14. Having no brakes is fine for the track, but not for riding the streets. It would be extremely dangerous unless you are going to ride _slow_ all the time. Depending on your speed, braking by pedaling backwards will slowly or quickly destroy your knees.

  15. Keep in mind that fixed gear bikes are still (and probably will remain) mostly a cult-like activity for bike enthusiasts. They are a acquired taste and demand a certain amount of skill and vigilance if ridden in the streets. And they tend to be more of a workout than a bike that can coast. Which may be a big consideration for a commuter. Going brakeless is risky for anyone outside a velodrome. A fixed gear bike should also use a proper “track” hub on the rear wheel, which takes a special reverse threaded lockring to keep the rear cog from spinning off. Anything less is a hack that might work, or might get you killed.

    Also, keep in mind that while having only one gear isn’t nearly as bad as it sounds, having a fixed gear can be very difficult on hilly terrain. Not necessarily when going up hill, but when coming down.

    I think perhaps eightlines may be pulling our legs. 48x12t gearing is probably way too high for any bicycle with full sized wheels. I’d guess many road bikes and most mountain bikes don’t even have a gear that tall, being over 100 gear inches with normal road-bike-sized wheels. I’d say most fixed gear riders choose a gearing between 68 and 75 gear inches. Significantly lower.

    Single speed bikes (a bike with one gear that can coast), on the other hand, are very practical, particularly if you ride in a area with few big hills. The drivetrain is much simpler than that of a derailer multi-speed and less prone to problems. They offer less distractions while riding, less chance of a chain falling off or shifter going out of alignment. A coaster brake equipped bike can even match the spartan looks of a track bike and have the benefit of a real brake and comfort of coasting.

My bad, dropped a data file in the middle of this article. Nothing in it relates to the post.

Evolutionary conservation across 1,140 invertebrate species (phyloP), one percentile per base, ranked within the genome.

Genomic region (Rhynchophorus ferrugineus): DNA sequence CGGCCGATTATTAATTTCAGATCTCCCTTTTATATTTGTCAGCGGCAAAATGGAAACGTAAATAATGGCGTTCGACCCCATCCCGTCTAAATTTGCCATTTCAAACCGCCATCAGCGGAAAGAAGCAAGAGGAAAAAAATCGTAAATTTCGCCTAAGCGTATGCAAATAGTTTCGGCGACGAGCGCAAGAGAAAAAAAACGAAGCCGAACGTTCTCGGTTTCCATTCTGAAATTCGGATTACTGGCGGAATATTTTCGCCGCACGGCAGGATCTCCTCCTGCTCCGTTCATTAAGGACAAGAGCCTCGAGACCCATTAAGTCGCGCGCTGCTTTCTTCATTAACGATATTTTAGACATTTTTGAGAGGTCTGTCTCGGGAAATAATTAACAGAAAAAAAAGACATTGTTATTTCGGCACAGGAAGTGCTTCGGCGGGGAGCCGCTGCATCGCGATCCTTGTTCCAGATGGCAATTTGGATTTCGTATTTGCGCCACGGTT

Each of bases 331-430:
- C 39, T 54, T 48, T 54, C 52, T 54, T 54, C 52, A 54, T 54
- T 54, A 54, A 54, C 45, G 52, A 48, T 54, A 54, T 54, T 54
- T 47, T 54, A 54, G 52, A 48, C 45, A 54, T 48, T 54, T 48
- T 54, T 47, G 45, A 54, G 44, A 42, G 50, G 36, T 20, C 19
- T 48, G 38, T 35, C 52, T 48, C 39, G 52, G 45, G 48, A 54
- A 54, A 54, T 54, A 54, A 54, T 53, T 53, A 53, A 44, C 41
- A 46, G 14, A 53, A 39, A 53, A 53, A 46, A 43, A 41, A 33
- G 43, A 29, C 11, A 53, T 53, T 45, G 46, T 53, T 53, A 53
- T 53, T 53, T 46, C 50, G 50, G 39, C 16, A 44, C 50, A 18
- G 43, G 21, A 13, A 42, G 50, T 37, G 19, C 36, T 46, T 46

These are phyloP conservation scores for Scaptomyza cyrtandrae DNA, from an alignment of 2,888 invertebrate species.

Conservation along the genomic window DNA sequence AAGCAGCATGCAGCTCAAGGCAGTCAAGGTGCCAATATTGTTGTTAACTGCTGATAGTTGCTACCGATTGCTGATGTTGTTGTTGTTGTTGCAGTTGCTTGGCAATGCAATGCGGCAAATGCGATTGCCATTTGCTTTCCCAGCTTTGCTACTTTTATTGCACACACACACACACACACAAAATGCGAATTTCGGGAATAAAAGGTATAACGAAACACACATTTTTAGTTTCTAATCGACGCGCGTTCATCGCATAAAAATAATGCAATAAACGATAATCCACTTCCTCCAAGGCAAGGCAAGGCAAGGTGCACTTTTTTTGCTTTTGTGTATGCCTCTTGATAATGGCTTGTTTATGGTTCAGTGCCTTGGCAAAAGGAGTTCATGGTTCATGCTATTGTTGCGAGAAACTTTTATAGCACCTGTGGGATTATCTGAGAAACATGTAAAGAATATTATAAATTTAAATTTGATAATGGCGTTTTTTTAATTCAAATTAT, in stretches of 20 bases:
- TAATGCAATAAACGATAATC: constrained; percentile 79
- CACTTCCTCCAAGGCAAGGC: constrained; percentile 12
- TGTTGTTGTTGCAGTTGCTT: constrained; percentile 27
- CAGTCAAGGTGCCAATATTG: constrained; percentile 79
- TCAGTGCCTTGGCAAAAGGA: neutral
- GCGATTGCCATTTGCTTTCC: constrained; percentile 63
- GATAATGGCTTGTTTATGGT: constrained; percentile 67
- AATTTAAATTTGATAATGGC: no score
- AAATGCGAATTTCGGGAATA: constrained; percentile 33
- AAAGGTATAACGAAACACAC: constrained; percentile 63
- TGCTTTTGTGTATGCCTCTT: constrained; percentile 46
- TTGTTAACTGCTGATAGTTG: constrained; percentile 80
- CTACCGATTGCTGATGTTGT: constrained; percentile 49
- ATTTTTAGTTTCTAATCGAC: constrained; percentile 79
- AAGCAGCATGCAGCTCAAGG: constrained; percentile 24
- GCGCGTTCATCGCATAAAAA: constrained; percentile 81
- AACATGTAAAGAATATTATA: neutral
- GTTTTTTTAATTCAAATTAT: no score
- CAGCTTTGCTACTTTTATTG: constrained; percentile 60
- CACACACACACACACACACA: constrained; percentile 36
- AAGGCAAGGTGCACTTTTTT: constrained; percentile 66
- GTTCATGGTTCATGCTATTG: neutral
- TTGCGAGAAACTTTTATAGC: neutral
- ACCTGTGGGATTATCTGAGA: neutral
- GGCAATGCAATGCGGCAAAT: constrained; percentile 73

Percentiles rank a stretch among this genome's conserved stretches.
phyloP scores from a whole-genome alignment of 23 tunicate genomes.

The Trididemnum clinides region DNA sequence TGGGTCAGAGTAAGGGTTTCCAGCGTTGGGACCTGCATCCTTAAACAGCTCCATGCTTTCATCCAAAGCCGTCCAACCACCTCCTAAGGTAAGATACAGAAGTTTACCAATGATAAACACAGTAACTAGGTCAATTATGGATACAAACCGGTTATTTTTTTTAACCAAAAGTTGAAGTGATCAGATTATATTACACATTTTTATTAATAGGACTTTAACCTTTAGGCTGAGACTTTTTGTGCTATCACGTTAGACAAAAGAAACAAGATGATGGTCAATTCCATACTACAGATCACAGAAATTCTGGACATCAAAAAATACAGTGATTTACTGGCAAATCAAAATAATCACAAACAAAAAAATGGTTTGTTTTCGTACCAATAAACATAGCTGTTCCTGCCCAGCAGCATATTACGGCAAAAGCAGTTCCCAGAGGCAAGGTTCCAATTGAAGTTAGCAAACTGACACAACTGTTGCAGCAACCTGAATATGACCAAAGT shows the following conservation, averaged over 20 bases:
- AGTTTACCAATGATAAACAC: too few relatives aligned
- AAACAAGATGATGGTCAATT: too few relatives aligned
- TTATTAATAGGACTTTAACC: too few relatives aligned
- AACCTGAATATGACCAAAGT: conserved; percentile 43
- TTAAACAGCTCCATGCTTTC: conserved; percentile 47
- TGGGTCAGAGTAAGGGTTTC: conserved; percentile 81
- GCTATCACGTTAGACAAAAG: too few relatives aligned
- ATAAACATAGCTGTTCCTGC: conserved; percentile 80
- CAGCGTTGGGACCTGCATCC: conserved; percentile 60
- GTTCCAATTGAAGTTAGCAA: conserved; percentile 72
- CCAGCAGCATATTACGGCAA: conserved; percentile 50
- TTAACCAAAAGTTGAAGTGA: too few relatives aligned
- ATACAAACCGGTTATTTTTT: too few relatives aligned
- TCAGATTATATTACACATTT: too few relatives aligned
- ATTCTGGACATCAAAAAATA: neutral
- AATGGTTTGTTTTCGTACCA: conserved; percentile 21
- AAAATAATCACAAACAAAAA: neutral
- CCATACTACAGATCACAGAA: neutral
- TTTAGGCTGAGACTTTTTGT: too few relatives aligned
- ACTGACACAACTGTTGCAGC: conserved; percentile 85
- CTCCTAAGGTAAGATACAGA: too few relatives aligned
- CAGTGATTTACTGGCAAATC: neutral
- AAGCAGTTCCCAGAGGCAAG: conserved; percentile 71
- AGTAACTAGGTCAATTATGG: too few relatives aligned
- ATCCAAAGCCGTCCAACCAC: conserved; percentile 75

My personal bike (a converted 70s ten speed found in my alley) is sometimes a fixed gear, but usually a single speed with a coaster brake on the rear and a front caliper brake. Lightweight, reliable, perfect if you just enjoy riding a bike places.

  16. as a portland fixed gear rider i gotta say that article is a trip. i don’t watch too much tv so i had no idea it had been on. it’s a pretty big scene here. you walk past a busy bike rack and you’ll see a range of fixies from loctite chunk jobs to proper track bikes. if i may pimp my own stuff: a friend and i do one of the fixed-gear zines mentioned in that article called the one speed revolution.

    as so many people are so quick to note, it is a bit sketchy riding in the city. you do have to be much more aware of what’s going on ahead of you but if you’re a strong rider you’ll have no problem with it.

    regarding brakes: i’m all for putting a brake on there, if only for the chance that your chain snaps. i had a buddy who went flying in to a truck that way (the after photo is on the cover of OSR#3).

  17. I know this thread is pretty dead, but I’d like to throw in my 2 cents anyway.

    I’ve ridden fixed gear while living in Pittsburgh, New York, and San Francisco, as well as some touring down the west coast with stops in Seattle and Portland. I’ve ridden some of that with a brake and some without, and I can say that brakeless is doable — enjoyable, even — in heavy traffic and even in a hilly city like Seattle or SF. SF in particular has a thriving fixie culture — sit at the corner of 16th and Valencia some Saturday night and watch all the kids on their track bikes go riding by, most of them without brakes. My only recommendation is that if you want to try brakeless, make sure to get a strong chain, cinch down your axle bolts hard, and practice stopping by pressing the sole of your shoe onto the top of your back wheel. Prepare yourself so you don’t have to worry about things breaking down — really, that should go for any kind of bike.